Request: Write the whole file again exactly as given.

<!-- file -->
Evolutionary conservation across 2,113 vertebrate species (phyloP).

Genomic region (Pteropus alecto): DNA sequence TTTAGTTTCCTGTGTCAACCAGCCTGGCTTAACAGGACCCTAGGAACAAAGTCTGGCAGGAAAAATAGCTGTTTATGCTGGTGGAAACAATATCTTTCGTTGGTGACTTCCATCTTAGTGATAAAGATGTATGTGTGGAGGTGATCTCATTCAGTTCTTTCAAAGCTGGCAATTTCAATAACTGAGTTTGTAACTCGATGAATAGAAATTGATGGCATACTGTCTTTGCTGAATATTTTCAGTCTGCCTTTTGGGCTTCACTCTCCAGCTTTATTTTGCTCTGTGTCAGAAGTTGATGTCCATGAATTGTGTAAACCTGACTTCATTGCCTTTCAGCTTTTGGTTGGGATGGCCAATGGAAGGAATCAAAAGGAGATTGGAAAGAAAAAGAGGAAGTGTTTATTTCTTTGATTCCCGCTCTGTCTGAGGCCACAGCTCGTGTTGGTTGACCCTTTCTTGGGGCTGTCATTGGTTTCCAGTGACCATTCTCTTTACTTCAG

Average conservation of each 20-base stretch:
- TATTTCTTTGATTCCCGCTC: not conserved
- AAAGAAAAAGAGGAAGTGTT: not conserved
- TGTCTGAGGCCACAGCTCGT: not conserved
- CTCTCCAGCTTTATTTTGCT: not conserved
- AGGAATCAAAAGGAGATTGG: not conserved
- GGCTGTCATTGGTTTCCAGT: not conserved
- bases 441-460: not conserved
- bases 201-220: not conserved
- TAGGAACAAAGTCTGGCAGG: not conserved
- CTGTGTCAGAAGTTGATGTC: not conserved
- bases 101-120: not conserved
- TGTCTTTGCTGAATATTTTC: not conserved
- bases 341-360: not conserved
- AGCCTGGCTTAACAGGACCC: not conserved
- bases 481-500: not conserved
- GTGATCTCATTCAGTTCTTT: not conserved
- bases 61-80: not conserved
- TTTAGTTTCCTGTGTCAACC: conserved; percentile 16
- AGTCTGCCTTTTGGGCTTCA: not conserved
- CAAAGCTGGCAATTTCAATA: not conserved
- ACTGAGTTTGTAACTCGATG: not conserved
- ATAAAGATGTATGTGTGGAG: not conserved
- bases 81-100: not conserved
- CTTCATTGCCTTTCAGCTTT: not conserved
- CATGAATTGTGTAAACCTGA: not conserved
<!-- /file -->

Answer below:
Evolutionary conservation across 2,113 vertebrate species (phyloP).

Genomic region (Pteropus alecto): DNA sequence TTTAGTTTCCTGTGTCAACCAGCCTGGCTTAACAGGACCCTAGGAACAAAGTCTGGCAGGAAAAATAGCTGTTTATGCTGGTGGAAACAATATCTTTCGTTGGTGACTTCCATCTTAGTGATAAAGATGTATGTGTGGAGGTGATCTCATTCAGTTCTTTCAAAGCTGGCAATTTCAATAACTGAGTTTGTAACTCGATGAATAGAAATTGATGGCATACTGTCTTTGCTGAATATTTTCAGTCTGCCTTTTGGGCTTCACTCTCCAGCTTTATTTTGCTCTGTGTCAGAAGTTGATGTCCATGAATTGTGTAAACCTGACTTCATTGCCTTTCAGCTTTTGGTTGGGATGGCCAATGGAAGGAATCAAAAGGAGATTGGAAAGAAAAAGAGGAAGTGTTTATTTCTTTGATTCCCGCTCTGTCTGAGGCCACAGCTCGTGTTGGTTGACCCTTTCTTGGGGCTGTCATTGGTTTCCAGTGACCATTCTCTTTACTTCAG

Average conservation of each 20-base stretch:
- TATTTCTTTGATTCCCGCTC: not conserved
- AAAGAAAAAGAGGAAGTGTT: not conserved
- TGTCTGAGGCCACAGCTCGT: not conserved
- CTCTCCAGCTTTATTTTGCT: not conserved
- AGGAATCAAAAGGAGATTGG: not conserved
- GGCTGTCATTGGTTTCCAGT: not conserved
- bases 441-460: not conserved
- bases 201-220: not conserved
- TAGGAACAAAGTCTGGCAGG: not conserved
- CTGTGTCAGAAGTTGATGTC: not conserved
- bases 101-120: not conserved
- TGTCTTTGCTGAATATTTTC: not conserved
- bases 341-360: not conserved
- AGCCTGGCTTAACAGGACCC: not conserved
- bases 481-500: not conserved
- GTGATCTCATTCAGTTCTTT: not conserved
- bases 61-80: not conserved
- TTTAGTTTCCTGTGTCAACC: conserved; percentile 16
- AGTCTGCCTTTTGGGCTTCA: not conserved
- CAAAGCTGGCAATTTCAATA: not conserved
- ACTGAGTTTGTAACTCGATG: not conserved
- ATAAAGATGTATGTGTGGAG: not conserved
- bases 81-100: not conserved
- CTTCATTGCCTTTCAGCTTT: not conserved
- CATGAATTGTGTAAACCTGA: not conserved